One of the first things I Iearned about in game theory was the prisoner’s dilemma. As explained in Wikipedia, this theory was developed in 1950 by Merrill Flood and Melvin Dresher while working at the RAND corporation. It explains why two rational beings may not cooperate even though it is in their best interests to do so:

Two members of a criminal gang are arrested and imprisoned. Each prisoner is in solitary confinement with no means of communicating with the other. The prosecutors lack sufficient evidence to convict the pair on the principal charge. They hope to get both sentenced to a year in prison on a lesser charge. Simultaneously, the prosecutors offer each prisoner a bargain. Each prisoner is given the opportunity either to: betray the other by testifying that the other committed the crime, or to cooperate with the other by remaining silent. The offer is:
• If A and B each betray the other, each of them serves 2 years in prison
• If A betrays B but B remains silent, A will be set free and B will serve 3 years in prison (and vice versa)
• If A and B both remain silent, both will only serve 1 year in prison (on the lesser charge)

This theory came to mind in a recent mediation. It was a subrogation case in which the insurance company (Let’s call it “Insurer”) paid a lot of money to its homeowner insureds (“Insureds”) to remediate their home damaged by smoke. Apparently, and quite allegedly, the Insureds had a vehicle (“Vehicle Manufacturer”) parked in their garage which caught fire due to an alleged electrical short in a part (“Parts Manufacturer”) in the engine. The garage caught fire and the smoke escaped into the home causing extensive damage not only to the possessions but also to the structure itself.

After making a pre-litigation demand on the Vehicle Manufacturer without success, the Plaintiff Insurer filed suit against the Vehicle Manufacturer only. The Vehicle Manufacturer in turn filed a cross-complaint against the Parts Manufacturer. Not being able to resolve the claim once in litigation, the parties came to mediation.

As one might surmise, the real disagreement was not between the Plaintiff Insurer and Vehicle Manufacturer but between the Vehicle Manufacturer and the Parts Manufacturer. The Parts Manufacturer was not willing to contribute as much towards the settlement as the Vehicle Manufacturer thought it should. The Plaintiff did not care, as it believed that it had a clear case of liability against the Vehicle Manufacturer and so could easily prove its case at trial. Its expert was going to testify that the fire started somewhere in the engine of the vehicle although it could not be determined precisely where. Thus, to succeed on its cross-complaint, the onus was on the Vehicle Manufacturer to show that the part in issue was, indeed, the cause of the fire.

Notably, the amount sought to settle the matter during mediation was about 50% of what the Plaintiff Insurer would be seeking at trial.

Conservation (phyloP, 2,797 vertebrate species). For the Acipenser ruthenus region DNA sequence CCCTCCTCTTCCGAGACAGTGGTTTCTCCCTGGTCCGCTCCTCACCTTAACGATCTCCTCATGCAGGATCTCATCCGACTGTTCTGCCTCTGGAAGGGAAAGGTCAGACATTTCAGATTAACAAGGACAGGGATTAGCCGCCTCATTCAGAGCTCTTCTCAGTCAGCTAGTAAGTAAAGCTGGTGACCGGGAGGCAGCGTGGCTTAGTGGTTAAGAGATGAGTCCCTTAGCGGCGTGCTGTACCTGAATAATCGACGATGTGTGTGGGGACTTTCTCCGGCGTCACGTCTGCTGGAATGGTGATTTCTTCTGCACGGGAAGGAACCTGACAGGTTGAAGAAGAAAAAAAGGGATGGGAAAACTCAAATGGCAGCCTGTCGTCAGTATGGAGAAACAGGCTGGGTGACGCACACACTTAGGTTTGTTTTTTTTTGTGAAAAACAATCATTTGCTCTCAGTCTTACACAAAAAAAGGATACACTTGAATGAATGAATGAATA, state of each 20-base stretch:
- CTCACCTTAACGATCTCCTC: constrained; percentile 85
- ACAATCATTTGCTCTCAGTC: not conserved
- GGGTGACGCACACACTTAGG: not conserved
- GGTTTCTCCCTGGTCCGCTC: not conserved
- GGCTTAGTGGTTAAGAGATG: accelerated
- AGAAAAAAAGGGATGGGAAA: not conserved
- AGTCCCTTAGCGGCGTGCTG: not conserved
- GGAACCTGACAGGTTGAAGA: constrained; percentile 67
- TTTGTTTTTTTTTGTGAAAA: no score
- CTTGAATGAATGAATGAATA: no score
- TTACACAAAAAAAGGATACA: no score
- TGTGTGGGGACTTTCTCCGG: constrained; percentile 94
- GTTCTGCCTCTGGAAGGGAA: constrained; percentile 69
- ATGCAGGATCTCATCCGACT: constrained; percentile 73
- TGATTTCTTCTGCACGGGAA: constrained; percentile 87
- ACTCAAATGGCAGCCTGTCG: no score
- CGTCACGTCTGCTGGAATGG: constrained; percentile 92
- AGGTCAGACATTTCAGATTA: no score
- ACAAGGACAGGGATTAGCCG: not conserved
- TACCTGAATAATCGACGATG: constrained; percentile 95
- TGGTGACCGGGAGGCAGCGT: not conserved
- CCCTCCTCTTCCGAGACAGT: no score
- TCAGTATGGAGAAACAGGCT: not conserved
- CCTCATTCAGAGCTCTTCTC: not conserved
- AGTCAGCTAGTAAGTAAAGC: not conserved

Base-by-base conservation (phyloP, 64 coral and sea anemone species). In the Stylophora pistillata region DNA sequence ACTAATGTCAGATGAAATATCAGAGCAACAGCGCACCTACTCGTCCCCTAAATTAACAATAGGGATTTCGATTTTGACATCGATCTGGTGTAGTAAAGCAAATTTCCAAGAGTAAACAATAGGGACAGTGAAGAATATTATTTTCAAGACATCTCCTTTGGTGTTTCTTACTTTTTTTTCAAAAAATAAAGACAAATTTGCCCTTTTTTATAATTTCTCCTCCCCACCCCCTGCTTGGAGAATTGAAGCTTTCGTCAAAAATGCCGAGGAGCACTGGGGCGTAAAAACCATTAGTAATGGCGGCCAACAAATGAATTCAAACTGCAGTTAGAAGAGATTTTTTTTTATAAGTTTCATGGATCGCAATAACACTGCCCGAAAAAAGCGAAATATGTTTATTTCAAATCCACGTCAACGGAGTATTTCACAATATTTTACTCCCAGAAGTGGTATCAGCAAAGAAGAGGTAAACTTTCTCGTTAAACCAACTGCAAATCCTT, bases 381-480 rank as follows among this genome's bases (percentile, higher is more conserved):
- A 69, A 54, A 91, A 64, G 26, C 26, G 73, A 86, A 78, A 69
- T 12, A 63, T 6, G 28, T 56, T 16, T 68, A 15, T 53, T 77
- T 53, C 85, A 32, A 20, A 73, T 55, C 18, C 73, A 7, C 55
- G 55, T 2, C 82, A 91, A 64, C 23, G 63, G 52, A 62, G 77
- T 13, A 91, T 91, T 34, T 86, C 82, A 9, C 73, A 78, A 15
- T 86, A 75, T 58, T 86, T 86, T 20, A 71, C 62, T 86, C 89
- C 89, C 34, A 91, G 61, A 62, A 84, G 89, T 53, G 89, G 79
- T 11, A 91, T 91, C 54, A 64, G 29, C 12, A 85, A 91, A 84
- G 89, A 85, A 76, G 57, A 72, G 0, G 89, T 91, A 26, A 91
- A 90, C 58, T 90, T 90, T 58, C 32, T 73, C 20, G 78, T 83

During the mediation, the Parts Manufacturer made it clear that it would contribute X amount and no more. If more was needed to reach a global settlement, it would have to come from the Vehicle Manufacturer. If the Vehicle Manufacturer was not willing to contribute the additional sums, the Parts Manufacturer would settle with Plaintiff separately. Plaintiff let it be known that it would settle with the Parts Manufacturer for the X amount.

The matter did not settle. And hence the prisoner’s dilemma. Rather than working together to resolve this matter and thus enter a global settlement that would be about half of a potential judgment after trial, the Parts Manufacturer betrayed the Vehicle Manufacturer by settling separately with Plaintiff. This leaves the Vehicle Manufacturer with a much larger “sentence”, i.e., a potentially larger judgment that it may face at trial.

But the story does not end: The Parts Manufacturer must now file a motion to have its settlement with the Plaintiff Insurer deemed to be one in “good faith” so that the Vehicle Manufacturer cannot later seek any sort of contribution or indemnity from it based on the alleged faulty part in the engine. (California Code of Civil Procedure § 877.6). Naturally, the Vehicle Manufacturer will oppose the motion, arguing the X amount constituting the settlement between the Insurer and the Parts Manufacturer is not enough given the alleged evidence that the fire was caused by this part and nothing else. Hence, the Vehicle Manufacturer will oppose the motion, arguing that the Parts Manufacturer should be paying much more than just a “minimal” amount. And, no one knows how the court will decide! (It could very well end up on appeal!)

By betraying rather than cooperating with the Vehicle Manufacturer, the Parts Manufacturer may have thought it was acting in its own best interest but if its motion for good faith settlement is denied, it will be proven wrong. In contrast, if it is willing to contribute a little more money, then a global settlement can be reached and everyone need not worry about being a prisoner in a dilemma.

In sum, it epitomizes the adage of being penny wise but pound foolish.

…. Just something to think about.


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